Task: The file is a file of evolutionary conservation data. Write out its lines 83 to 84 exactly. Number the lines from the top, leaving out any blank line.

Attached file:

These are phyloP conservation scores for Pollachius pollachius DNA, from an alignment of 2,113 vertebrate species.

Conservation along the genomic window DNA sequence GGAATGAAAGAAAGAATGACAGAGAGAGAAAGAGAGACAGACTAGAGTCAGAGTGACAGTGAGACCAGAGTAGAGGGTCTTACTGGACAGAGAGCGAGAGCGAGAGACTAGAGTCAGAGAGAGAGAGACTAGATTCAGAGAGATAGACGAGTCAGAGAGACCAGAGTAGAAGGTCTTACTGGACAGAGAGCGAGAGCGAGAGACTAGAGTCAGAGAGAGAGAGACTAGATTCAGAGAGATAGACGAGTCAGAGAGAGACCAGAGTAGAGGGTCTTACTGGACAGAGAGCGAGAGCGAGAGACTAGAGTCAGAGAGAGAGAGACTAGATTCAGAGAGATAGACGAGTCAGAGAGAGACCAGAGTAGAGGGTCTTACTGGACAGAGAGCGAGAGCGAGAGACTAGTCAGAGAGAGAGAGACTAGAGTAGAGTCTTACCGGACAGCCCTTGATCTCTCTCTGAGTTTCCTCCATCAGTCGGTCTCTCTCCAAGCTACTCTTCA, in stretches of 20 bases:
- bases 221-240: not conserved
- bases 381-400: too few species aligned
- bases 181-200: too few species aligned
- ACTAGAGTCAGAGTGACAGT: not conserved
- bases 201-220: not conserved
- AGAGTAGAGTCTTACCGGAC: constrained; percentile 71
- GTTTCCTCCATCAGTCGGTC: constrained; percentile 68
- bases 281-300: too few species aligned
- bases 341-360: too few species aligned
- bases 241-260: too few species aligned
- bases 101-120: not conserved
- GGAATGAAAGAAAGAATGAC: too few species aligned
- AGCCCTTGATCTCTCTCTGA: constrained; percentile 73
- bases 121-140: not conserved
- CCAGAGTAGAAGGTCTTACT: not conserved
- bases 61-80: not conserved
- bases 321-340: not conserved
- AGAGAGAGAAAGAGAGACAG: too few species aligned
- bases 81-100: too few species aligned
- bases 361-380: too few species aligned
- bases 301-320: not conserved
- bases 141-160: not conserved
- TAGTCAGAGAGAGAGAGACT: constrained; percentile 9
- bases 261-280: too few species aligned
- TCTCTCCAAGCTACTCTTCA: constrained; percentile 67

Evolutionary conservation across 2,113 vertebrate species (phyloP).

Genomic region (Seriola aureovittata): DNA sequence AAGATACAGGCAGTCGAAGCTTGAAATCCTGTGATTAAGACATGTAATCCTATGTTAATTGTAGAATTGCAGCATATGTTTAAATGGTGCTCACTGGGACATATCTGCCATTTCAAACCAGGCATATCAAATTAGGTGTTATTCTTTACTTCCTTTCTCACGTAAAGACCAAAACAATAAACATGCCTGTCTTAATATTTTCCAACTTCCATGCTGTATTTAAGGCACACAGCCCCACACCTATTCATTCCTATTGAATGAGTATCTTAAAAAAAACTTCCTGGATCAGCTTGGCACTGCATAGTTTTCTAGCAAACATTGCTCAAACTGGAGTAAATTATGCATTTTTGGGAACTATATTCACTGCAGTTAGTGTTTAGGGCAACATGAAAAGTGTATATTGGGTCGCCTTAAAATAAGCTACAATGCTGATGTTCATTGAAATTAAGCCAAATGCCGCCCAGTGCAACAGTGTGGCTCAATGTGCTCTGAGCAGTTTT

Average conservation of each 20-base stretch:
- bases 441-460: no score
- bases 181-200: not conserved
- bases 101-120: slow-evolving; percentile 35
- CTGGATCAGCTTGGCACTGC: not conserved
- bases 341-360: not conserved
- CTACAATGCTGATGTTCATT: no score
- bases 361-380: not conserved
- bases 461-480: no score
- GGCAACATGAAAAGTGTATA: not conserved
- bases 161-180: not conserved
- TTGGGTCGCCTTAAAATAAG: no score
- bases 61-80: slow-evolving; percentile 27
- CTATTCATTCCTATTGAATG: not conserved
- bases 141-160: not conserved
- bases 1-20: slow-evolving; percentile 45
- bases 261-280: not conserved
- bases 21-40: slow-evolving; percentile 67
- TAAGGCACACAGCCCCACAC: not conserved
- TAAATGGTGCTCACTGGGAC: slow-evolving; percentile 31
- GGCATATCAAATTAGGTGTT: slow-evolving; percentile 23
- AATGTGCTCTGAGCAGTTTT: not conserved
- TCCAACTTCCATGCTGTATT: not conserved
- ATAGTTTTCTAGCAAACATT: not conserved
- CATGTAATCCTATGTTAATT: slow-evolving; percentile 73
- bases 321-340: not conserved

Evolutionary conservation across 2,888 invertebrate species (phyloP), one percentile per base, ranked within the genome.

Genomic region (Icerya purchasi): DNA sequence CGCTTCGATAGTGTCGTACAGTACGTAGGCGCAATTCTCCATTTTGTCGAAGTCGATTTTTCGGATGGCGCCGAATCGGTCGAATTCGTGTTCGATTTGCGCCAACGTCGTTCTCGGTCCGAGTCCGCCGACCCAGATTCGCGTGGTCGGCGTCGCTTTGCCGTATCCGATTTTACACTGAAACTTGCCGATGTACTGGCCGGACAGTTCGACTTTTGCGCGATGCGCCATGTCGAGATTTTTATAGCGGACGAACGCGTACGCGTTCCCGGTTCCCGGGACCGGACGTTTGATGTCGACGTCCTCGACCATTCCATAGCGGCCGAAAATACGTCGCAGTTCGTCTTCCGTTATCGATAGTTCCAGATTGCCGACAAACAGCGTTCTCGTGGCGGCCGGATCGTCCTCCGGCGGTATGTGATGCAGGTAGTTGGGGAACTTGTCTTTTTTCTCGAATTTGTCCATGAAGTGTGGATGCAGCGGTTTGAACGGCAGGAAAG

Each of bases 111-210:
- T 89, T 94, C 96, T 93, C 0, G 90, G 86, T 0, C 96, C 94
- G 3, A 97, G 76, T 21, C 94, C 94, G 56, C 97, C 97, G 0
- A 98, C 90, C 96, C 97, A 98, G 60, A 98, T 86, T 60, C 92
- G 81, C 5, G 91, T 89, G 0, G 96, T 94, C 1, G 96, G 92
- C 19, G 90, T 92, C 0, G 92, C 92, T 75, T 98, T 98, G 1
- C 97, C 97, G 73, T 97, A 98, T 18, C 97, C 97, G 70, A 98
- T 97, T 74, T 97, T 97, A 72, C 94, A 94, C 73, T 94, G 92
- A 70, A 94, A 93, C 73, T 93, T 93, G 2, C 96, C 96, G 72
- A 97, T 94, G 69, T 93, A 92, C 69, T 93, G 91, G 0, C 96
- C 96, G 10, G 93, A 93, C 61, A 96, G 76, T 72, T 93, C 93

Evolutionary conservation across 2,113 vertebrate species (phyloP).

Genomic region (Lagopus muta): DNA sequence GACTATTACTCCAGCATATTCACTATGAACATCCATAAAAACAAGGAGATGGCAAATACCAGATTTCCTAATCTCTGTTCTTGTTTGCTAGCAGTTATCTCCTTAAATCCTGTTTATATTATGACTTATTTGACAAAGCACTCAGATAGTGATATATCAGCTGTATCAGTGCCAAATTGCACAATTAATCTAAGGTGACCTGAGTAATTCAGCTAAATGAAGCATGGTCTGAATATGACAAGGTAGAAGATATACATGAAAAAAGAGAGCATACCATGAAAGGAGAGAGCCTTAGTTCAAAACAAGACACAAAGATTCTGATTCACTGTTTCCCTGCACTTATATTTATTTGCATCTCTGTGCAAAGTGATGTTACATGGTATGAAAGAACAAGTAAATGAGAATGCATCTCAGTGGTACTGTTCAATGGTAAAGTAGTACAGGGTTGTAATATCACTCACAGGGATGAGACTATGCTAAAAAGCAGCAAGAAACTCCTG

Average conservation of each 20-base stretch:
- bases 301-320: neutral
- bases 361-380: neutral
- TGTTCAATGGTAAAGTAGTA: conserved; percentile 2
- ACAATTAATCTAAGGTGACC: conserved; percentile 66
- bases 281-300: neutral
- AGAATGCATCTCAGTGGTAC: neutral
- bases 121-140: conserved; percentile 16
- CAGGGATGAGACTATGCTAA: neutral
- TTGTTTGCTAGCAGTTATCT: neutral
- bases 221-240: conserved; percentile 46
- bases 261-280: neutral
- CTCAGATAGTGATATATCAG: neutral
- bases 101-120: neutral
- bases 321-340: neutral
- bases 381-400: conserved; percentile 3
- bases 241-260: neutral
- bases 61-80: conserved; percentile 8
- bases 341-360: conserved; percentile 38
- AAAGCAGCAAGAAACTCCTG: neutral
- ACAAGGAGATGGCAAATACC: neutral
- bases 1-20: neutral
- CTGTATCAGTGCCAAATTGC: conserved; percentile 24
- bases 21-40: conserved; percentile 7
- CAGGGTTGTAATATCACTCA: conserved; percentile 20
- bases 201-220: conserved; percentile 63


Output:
- CTCAGATAGTGATATATCAG: neutral
- bases 101-120: neutral